Four local lawmakers joined the Tiverton Town Council at its Monday meeting with a message for Newport County to rally together against the imposition of a toll on the Sakonnet River Bridge and offer revenue-generating alternatives.
Without coming up with other options to make up for the expected revenues from the tolls and pay for bridges and roads, legislators said cries of opposition would go unheard on Smith Hill.
"Any responsible legislator is going to do more than just be anti-toll," said Sen. Christopher Scott Ottiano (R-Dist. 11). "The Turnpike and Bridge Authority has often very eloquently been quoted in saying, and has for over decade or so, that where the money comes from is not its concern, but the concern is taking care of those bridges."
What those alternatives will look like is still up for discussion. Legislators are awaiting to the results of economic and environmental impact studies that will ultimately affect toll rates and placement. The results of the two studies will not be tallied until November.
According to Edwards, the state Department of Transportation is estimating daily revenues of $100,000 from the Sakonnet Bridge toll with an excess of $10 million to $15 million per year.
Sen. Louis P. DiPalma (D-Dist. 12) said the excess annual revenues could be stored in an East Bay infrastructure fund that would be used to maintain bridges and roads throughout the region. This would ensure that Newport County infrastructure was taken care of with the money earned from the East Bay tolls before it was invested across the state.
"If we find them inevitable, I have been working with my colleagues to see if we can get the tolls off of the bridge so Tiverton and Portsmouth can continue to have free access," said Rep. John G. Edwards (D-Dist. 70).
Some other options legislators are exploring are fixed rates for commuters - including out-of-state travellers. Edwards said less than 33 percent of cars that travel the bridge daily are out-of-state drivers.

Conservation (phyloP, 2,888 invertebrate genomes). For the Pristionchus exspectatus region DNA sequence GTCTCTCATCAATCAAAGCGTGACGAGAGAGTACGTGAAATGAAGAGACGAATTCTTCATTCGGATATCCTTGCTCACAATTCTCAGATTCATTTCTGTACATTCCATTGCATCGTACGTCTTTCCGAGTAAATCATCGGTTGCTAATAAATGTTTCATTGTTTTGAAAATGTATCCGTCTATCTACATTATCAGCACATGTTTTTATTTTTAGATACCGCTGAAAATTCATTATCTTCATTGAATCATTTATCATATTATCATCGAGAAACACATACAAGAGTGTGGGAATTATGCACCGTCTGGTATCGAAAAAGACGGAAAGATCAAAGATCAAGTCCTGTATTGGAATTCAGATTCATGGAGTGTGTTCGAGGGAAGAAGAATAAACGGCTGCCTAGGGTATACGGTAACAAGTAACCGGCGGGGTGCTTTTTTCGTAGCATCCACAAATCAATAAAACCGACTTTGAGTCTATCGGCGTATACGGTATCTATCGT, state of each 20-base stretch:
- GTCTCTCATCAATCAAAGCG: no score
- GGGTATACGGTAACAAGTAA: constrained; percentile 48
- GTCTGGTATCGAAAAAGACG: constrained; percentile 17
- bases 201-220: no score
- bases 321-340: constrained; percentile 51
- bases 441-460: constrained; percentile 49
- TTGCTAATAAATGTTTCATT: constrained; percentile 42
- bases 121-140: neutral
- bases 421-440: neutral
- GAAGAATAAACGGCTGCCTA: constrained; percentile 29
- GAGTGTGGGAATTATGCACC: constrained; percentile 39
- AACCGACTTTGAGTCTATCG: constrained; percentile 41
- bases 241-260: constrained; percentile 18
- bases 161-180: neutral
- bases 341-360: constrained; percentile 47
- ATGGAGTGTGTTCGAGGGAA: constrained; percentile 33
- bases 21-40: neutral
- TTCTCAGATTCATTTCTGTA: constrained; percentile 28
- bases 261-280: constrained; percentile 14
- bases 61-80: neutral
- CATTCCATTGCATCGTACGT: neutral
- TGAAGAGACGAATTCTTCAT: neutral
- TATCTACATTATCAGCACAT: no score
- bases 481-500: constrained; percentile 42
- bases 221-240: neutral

"Don't duplicate your effort," said Ottiano. "Start from scratch and get everyone in the same room to make sure you are unified and have a very sharp point because if the effort is dull, the effort will be diluted."
The legislators indicated that the Sakonnet River Bridge was chosen to support the tolls rather than other high-traffic routes such as the Route 195 Iway because East Bay legislators are outnumbered.
"We are grossly outnumbered down there so if they are going to target an area, they are going to target an area where they are sure they can get the votes to carry it," said Edwards.
Legislators urged residents to continue to communicate their concerns about what the tolls would do to small businesses and working families who depend on the bridge in personalized letters to the governor. A county-wide effort to gather signatures in opposition to the bridge toll has garnered more than 5,000 signatures, according to residents circulating the petitions at local businesses, but lawmakers said it would not carry as much weight as addressing the the governor and legislators in the rest of the state directly.
"I strongly urge the council to get together with the other towns and sit down with the governor so you can look him right in the eye and tell him your concerns," said Edwards.
Sen. Walter S. Felag, Jr. (D-Dist. 10) also attended.
The council did not accept any public commentary on the toll issue at the meeting, citing attempts to manage the length of the meeting. Council President Jay Lambert said an additional Town Hall meeting would be scheduled in the coming months to move forward with a unified approach to fighting the Sakonnet Bridge toll.
"I'm greatly disappointed in you guys for placing this on the agenda and yanking it out from under us," said James Lipe, a resident and active voice against the tolls.